- I would have him attempt to write a few original sentences, requiring he use words from his copywork list.
- I would help him study the copywork until he was confident enough to write it accurately as it was dictated to him.
Although these books are easily adaptable for using living books, my favorite, simplest, most efficient use of these is with the McGuffey readers, specifically the latter half of McGuffey’s First Eclectic Reader (the original version published by Mott Media) and the first half of the McGuffey’s Second Eclectic Reader (also the original version).
With these I use the same procedures as above, only the words list is already pulled out for me. Here are specific examples:
When is a child ready for the Level Three of The Lesson Book?
Level Three is set up much like Level Two, only the primary guides have been removed and there is more space for composing longer original sentences. You can use The Lesson Book Level Three with the latter part of McGuffey’s Second Eclectic Reader (original version) if your child is a confident writer and is frustrated with all of the guide lines.
At a certain point (and it’s different for each child) your reader should be able to do most of the work in The Lesson Book on his own.
I have used Charlotte’s Web as a good example of the types of “chapter books” he could be reading for this one. You can assign him work for his living books in this way:
- You can pull out 20-40 words for him to copy as in Level Two, or you can have him select his own 20-40 words.
- You can select a specific paragraph for him to copy, or you can have him choose his own.
- Assign him sentences to compose, making sure he uses words from his list.
- Have him do an oral narration of what he has read, then draw what he has read.
- Make sure and help him study his copywork, closing his eyes to spell the words orally and explaining any punctuation and/or grammar he will need to be successful, then give him his dictation.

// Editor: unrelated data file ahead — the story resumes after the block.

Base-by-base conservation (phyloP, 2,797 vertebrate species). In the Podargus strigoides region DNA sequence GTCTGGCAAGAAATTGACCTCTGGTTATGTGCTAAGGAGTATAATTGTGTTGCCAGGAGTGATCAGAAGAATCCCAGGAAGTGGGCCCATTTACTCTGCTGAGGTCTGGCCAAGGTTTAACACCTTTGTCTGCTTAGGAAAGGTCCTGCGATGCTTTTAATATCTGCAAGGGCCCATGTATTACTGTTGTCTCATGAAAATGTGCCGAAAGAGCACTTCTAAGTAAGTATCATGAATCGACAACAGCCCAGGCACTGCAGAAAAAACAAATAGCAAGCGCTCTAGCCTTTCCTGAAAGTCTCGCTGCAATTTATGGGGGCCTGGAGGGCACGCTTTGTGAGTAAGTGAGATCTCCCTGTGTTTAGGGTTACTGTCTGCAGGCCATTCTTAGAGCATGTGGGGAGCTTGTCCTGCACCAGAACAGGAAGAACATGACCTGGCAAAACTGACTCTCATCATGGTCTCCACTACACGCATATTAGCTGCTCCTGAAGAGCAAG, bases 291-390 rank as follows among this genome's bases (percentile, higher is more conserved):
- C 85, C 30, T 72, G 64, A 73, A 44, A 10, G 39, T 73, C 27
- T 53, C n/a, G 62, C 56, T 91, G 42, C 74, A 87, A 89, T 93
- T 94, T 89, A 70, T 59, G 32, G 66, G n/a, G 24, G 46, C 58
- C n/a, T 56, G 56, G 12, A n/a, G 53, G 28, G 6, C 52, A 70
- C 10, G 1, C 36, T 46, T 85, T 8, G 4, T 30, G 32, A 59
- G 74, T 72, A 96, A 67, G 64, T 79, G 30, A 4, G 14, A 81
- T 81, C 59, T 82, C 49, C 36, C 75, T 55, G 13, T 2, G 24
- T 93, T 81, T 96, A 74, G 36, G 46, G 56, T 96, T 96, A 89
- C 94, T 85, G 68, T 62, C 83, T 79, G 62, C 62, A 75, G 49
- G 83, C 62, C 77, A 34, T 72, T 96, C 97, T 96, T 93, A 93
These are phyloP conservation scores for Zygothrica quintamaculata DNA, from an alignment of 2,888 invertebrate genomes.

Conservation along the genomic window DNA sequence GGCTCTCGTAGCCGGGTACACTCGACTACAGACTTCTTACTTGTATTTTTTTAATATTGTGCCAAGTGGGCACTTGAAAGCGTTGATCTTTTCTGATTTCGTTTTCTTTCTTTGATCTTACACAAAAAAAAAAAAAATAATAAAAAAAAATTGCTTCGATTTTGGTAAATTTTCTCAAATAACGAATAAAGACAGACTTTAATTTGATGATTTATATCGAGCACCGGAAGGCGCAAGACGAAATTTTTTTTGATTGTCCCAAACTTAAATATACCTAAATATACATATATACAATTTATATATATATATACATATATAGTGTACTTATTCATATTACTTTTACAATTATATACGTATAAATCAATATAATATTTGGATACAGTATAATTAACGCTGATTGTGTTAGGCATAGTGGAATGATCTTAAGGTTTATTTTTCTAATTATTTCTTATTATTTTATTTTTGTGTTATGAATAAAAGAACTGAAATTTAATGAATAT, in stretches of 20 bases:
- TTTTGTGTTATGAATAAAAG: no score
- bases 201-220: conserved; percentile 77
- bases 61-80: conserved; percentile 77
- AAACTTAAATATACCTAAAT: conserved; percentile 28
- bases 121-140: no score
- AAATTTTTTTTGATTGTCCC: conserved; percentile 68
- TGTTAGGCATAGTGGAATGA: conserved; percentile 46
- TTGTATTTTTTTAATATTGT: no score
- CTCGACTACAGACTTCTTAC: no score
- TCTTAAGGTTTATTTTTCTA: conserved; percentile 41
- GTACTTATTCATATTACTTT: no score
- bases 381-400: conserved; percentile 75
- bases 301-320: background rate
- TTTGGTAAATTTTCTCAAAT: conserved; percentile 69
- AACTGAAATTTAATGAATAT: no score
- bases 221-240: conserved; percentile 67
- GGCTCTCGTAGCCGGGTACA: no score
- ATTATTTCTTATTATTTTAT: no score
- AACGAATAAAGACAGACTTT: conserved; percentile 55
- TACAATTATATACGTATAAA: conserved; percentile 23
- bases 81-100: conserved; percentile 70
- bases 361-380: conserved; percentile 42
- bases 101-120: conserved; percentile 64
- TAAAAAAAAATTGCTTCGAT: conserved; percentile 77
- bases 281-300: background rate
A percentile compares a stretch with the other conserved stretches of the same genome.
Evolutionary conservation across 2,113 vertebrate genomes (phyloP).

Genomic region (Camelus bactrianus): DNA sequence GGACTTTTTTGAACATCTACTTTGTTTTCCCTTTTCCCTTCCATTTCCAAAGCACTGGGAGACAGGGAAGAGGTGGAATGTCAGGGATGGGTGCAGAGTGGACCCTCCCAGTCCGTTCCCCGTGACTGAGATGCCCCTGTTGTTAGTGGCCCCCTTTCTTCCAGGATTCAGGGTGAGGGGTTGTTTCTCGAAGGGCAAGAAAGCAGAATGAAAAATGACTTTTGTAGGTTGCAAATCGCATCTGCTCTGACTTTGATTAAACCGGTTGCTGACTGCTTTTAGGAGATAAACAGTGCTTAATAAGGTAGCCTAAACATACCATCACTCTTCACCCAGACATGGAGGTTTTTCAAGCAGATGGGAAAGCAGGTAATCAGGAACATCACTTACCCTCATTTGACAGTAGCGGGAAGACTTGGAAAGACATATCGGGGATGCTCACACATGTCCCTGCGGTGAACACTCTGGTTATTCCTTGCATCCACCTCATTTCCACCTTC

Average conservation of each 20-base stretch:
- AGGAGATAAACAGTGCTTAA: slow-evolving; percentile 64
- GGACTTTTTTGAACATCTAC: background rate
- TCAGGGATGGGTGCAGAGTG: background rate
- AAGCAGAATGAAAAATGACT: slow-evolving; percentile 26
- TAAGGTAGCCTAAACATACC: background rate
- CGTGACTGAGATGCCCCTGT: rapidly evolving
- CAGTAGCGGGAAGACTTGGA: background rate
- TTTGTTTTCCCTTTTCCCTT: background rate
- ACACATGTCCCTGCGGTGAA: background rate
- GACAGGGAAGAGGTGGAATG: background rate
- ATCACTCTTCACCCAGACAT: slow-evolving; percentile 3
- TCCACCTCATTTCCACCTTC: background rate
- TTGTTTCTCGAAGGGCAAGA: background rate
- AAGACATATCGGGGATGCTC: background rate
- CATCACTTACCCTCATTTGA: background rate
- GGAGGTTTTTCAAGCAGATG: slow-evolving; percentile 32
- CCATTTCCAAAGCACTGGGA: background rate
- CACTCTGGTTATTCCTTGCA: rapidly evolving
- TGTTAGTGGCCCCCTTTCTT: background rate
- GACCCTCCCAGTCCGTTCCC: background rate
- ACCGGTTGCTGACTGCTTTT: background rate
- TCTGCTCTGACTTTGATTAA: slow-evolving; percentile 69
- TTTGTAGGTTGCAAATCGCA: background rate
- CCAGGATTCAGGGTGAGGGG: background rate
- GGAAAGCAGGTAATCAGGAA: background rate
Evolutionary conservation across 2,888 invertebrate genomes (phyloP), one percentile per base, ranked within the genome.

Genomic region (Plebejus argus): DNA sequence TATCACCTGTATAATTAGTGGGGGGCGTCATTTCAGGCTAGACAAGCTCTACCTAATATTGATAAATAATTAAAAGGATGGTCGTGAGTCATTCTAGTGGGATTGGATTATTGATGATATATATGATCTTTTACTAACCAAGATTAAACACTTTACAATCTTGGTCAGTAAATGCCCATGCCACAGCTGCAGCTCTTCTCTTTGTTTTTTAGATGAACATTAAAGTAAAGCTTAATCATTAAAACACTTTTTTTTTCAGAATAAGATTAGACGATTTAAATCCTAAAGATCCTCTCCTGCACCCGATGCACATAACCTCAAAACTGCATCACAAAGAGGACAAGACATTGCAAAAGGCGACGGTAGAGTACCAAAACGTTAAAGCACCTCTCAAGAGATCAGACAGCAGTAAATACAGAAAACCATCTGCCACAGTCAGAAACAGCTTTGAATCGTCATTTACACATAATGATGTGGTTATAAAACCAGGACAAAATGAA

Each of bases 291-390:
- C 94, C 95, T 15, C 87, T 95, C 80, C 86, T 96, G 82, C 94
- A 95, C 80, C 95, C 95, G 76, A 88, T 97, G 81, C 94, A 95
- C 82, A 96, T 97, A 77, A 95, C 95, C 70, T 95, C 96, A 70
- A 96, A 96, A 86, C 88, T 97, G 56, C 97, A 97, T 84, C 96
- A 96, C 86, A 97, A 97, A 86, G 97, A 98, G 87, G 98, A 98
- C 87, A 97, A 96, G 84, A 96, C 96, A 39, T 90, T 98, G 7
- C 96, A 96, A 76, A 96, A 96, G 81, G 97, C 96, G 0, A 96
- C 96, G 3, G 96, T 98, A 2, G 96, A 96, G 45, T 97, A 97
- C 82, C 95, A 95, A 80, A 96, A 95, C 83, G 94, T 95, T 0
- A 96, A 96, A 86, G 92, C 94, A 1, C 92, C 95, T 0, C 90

As for using Level Three with the McGuffey’s, this is when I prefer to switch to the revised versions. This is because the original McGuffey’s third reader deals with subject matter that is much more
morose serious and even a bit boring tedious. The revised third reader, on the other hand, is much lighter and inviting, with stories that are still moral but a more engaging. You can proceed as above, only using the vocabulary list as suggested with each lesson.
As always, it is not recommended you complete an entire lesson in one day. A little done well is better than a lot done poorly (or with major amounts of coercion).
Our own little girls are using these very same books, and they each tell me almost daily how much more they enjoy their learning time because everything is so much more structured and easy to follow.
I hope this helps you feel more confident about using The Lesson Book. If there is anything else I can do to help, please leave a comment or use my contact page and I will try and answer any questions you may have–it is my privilege to serve you!